On a blustery day in Glasgow, Alex Campbell and his wife Kerry are taking a walk through town. Both are visually impaired and use white canes as they stride with confidence across roads, broken paving slabs and down flights of stairs. But what makes this couple unusual is that every now and then they emit a short, sharp click with their tongue.
Click HERE to view graphic (128k jpg)
To an onlooker the click is barely noticeable. But for Kerry and Alex, the sound that travels out of their mouths, bounces off the objects around them and returns to their ears in a split-second helps them paint in their minds a portrait of the world around them.
The married couple are two of just a handful of people in Britain that have been taught to use echo-location which – as the name suggests – is the same sort of method bats and dolphins use to get around.
Visually impaired people often use sound to help them navigate. But what makes echo-location different is that those who have refined the art are able to pinpoint obstacles with remarkable detail. "Over time and with practice you build up a whole library of sounds," explains Alex, 47. "You start with simple objects like a wall, a ball or a table before moving on to a tree, a car or a distant building."
It may sound like science fiction but those who are best at echo-location are so proficient that they can ride skateboards or bikes through busy streets despite being entirely blind.
If you don't believe it type "Daniel Kish" into YouTube. Mr Kish is often described as a "human bat" and has pioneered echo-location to such a point that he can make out faraway buildings and happily goes solo hiking in the hills above Los Angeles. Four years ago the 44-year-old, who lost both eyes to an aggressive form of cancer shortly after birth, came to Britain at the invitation of Visibility, a Glasgow-based charity, to teach his skills to people such as Alex and Kerry.
For Kerry, who has never been able to see and began learning echo-location four years ago, the clicks have given her confidence to explore new places and stray from her regular routes.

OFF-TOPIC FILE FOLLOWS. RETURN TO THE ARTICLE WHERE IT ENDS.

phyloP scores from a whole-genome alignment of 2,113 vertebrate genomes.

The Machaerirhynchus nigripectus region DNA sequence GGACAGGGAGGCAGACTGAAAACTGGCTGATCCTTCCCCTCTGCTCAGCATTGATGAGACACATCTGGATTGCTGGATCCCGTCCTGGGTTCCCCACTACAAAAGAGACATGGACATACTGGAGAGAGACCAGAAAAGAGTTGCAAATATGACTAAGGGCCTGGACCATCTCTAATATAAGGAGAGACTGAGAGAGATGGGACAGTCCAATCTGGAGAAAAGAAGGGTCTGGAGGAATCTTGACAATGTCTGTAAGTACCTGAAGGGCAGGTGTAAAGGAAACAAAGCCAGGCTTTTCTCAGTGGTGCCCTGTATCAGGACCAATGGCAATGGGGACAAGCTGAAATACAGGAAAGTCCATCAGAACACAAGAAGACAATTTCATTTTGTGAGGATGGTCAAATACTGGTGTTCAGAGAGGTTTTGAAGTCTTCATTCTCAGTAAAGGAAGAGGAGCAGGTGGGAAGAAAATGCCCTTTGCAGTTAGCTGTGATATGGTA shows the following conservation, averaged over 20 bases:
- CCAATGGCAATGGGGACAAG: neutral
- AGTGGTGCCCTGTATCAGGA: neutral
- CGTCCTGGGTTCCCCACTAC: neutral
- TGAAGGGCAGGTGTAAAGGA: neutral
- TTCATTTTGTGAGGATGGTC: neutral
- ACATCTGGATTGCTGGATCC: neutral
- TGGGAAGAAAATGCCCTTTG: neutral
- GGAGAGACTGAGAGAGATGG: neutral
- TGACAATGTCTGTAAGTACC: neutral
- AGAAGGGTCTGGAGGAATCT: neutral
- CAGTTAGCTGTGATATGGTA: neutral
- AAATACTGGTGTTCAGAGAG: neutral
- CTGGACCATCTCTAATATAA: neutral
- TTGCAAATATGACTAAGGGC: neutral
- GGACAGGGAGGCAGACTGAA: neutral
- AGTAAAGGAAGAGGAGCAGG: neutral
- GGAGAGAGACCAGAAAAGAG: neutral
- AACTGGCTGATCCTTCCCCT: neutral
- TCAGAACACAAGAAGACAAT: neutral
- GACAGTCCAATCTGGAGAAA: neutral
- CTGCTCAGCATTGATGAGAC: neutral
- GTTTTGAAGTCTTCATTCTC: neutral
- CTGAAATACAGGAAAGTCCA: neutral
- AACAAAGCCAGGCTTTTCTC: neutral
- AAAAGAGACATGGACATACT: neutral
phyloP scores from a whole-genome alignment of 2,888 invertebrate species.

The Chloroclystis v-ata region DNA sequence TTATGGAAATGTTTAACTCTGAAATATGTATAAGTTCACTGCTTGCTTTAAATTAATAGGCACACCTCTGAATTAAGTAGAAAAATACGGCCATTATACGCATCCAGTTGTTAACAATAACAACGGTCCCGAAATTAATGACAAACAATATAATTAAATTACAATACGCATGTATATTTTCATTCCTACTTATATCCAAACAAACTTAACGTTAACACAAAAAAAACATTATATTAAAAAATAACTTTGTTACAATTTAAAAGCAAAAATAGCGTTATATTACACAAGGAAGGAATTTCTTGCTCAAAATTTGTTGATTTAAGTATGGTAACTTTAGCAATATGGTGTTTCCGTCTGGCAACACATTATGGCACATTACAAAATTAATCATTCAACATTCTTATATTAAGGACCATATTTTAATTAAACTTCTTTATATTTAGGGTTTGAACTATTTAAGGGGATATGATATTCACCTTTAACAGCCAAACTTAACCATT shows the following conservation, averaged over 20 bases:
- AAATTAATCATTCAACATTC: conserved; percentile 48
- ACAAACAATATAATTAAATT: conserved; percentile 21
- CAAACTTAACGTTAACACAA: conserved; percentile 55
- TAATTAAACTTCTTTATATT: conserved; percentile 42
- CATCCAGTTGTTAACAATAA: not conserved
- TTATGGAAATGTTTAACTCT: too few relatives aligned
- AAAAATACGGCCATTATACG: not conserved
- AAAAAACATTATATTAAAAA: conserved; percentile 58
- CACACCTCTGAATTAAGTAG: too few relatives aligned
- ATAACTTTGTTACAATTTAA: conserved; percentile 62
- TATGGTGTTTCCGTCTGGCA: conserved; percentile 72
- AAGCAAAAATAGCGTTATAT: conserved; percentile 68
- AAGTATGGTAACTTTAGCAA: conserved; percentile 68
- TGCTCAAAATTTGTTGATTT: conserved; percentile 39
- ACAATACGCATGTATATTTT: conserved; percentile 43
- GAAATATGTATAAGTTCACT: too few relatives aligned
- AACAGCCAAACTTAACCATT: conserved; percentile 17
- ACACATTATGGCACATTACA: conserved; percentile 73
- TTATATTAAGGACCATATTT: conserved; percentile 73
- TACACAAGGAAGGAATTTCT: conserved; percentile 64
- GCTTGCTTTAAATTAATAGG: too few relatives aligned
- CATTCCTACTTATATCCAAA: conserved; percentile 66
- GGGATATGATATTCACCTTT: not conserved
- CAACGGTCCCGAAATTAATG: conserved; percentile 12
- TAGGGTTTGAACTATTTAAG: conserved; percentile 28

"If I ever get lost around town I can make a click and know where I am," she says. "It suddenly makes you so much more aware of your surroundings, the landmarks across the city, the bus stops, park benches or an overhead footbridge. You are able to find these things before your cane does. That's incredibly liberating."
Even though the technique has been shown to vastly improve some people's mobility, it has yet to gain widespread acceptance among instructors. "Some of our most staunch opponents are blind people who just don't want to be bothered with raising themselves to a higher standard," claims Mr Kish, whose charity World Access for the Blind has pioneered the teaching of echo-location. "Any time you have an innovation within any profession it is not quickly or easily embraced."
Echo-location takes constant practice. Those who promote echo-location say their intention is not to replace a cane, but compliment it, to become part of a package of tools that can help the visually impaired become more mobile and independent.
Professor Gordon Dutton, a British ophthalmologist and leading expert on cerebral visual impairments, has become a supporter of echo-location, but says that those who wish to use it must work hard. "Mastering echo-location takes years of work, you need to put in something like 10,000 man hours to get to the level of someone like Daniel... You have to put huge amounts of work in and entirely reprogramme the way your brain thinks."
Neurologists are paying increasing attention to people like Mr Kish precisely because they appear to have reprogrammed their brain. It is a phenomenon that researchers refer to as neuro-plasticity, and is helping us understand the brain's hidden talents.
Scientists in Canada published a paper last week based on MRI scans of the brains of two proficient echo-locators, one of whom was Mr Kish. Researchers placed microphones inside the ears of the echo-locators and recorded the sounds coming back to them. The subjects were put inside a scanner and the sounds replayed to them, and they were asked to describe the image in their head.
The scan results were remarkable. When the sound was replayed the part of the brain usually associated with sight was activated, rather than the auditory cortex which analyses sounds. "This suggests that visual brain areas play an important role for echo-location in blind people," said Dr Lore Thaler, from University of Western Ontario.
For Mr Kish, the results of the scans were something he had suspected. "To a blind person an image without visual elements can still be extraordinarily sophisticated, complex and detailed," he said.